The first chapter is set in Provence in August 1944 – shortly after the French and American troops had landed in the south of France – 15th August 1944 – and the Nazi occupiers and their fascist collaborators knew they were defeated. A noble family, in their chateau on their vineyard in Provence, are protecting, hiding a young Jewish boy – David. The family, Comte, wife, children, domestic staff are murdered by a member of Vichy’s fascist militia – Milice. David is wounded but survives. He is subsequently sheltered in a Benedictine Monastery until the end of the war and for some time after. The treasures of the chateau, including an Old Master, are stolen.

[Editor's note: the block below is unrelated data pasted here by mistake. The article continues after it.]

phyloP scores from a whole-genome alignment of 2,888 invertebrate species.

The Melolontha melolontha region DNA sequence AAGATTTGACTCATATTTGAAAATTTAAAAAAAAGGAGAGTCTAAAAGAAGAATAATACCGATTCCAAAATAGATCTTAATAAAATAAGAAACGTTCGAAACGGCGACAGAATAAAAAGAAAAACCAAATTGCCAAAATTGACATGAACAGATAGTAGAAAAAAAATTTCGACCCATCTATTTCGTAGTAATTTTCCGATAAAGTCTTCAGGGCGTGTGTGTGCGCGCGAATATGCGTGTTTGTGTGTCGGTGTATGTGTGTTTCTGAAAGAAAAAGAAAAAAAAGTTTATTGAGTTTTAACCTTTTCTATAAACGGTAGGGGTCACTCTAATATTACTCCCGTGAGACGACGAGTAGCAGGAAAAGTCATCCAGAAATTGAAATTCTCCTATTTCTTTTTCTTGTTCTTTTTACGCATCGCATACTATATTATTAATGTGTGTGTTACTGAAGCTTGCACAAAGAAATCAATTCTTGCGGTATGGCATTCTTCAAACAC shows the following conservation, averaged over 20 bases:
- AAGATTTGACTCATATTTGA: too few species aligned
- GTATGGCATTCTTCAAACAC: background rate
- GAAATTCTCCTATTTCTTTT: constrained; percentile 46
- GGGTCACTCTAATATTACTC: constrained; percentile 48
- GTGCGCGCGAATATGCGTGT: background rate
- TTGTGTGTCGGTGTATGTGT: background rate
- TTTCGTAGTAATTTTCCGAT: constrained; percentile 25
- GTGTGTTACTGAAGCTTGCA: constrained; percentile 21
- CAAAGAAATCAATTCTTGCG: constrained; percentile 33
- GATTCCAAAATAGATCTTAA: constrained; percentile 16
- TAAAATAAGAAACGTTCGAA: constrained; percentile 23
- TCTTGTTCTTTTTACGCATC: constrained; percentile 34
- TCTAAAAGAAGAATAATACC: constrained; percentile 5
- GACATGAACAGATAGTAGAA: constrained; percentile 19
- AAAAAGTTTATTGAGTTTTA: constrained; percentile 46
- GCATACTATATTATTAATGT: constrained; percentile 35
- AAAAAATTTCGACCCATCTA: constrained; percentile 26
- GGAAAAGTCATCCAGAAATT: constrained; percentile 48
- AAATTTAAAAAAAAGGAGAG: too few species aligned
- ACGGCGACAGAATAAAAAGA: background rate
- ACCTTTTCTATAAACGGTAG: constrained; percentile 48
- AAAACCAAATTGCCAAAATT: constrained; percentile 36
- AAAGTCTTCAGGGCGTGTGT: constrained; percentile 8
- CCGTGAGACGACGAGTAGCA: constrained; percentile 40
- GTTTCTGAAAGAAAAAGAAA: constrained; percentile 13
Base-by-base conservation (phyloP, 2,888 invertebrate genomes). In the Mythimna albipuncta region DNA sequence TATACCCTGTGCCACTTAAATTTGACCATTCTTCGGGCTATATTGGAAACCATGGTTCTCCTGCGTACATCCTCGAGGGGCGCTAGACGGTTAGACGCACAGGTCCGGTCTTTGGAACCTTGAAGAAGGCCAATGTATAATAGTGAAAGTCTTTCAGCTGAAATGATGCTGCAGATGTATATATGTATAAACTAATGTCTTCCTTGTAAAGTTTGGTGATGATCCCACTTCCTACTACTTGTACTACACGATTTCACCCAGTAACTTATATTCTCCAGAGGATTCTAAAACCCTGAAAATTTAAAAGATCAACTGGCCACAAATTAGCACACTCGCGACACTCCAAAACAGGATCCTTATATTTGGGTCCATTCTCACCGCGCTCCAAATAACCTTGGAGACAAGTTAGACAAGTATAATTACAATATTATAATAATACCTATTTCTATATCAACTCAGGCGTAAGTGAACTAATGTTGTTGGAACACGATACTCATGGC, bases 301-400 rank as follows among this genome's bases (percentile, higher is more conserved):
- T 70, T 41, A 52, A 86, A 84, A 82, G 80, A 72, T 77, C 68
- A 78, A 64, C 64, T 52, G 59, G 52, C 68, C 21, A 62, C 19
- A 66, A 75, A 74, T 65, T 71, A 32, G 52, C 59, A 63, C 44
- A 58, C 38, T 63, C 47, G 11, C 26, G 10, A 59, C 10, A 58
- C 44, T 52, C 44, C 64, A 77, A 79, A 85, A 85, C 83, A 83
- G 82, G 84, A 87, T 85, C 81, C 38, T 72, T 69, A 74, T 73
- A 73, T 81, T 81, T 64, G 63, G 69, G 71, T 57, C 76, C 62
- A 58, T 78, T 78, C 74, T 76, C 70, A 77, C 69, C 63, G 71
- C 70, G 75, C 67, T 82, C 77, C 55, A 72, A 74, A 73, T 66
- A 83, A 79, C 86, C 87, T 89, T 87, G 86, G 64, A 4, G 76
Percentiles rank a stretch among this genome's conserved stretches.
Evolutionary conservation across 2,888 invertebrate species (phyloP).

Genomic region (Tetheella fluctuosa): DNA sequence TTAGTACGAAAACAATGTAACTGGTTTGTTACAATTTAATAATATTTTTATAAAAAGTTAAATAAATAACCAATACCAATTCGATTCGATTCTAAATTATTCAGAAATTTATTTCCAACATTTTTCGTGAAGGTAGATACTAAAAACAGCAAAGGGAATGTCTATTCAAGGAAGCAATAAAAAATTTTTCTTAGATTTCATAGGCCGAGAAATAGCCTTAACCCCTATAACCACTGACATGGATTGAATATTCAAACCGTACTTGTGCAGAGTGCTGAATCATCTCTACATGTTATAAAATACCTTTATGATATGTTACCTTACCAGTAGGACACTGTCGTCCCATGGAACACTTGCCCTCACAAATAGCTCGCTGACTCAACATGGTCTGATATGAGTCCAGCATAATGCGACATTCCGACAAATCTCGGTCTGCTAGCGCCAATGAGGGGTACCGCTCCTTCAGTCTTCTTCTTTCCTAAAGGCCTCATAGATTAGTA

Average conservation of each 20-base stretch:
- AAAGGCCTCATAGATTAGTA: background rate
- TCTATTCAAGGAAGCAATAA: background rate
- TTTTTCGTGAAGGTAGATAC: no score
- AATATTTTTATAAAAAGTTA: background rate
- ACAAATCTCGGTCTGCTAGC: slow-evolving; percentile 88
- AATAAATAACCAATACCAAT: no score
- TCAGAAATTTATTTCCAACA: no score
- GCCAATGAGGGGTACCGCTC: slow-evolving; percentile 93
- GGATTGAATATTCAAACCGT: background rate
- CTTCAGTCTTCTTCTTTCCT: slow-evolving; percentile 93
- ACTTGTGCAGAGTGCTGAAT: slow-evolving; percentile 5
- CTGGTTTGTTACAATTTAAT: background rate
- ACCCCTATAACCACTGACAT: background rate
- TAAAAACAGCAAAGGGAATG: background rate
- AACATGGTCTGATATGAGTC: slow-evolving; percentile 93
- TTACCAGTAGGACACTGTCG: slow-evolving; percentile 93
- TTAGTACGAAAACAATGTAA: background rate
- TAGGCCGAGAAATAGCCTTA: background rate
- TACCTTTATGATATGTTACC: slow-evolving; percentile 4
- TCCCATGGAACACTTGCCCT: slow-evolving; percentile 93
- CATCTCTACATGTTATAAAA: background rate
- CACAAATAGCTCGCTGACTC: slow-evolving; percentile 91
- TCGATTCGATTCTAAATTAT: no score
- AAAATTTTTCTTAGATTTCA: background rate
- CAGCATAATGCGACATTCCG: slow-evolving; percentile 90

He subsequently migrates to Australia. Many decades later he advises his employer, friend that he must return to Provence because of two disturbing incidents – a murder and possible desecration of a Jewish cemetery – where he is killed. An Australian investigative journalist, Tony Britt, is commissioned to go to France, to Provence to investigate the circumstances of David’ death. Tony goes to Paris to research the history of the Vichy government – 1940-1944 – and the persecution of French Jews during the Nazi occupation. He is joined by his companion Jo and they travel to Provence, to Carpentras where they consult with the Justice Department, the Benedictine monastery, the historic synagogue, an art historian. The beauty of Provence and the legendary love of Petrarch (1304-1374) for Laura are recurring themes throughout their time in Provence.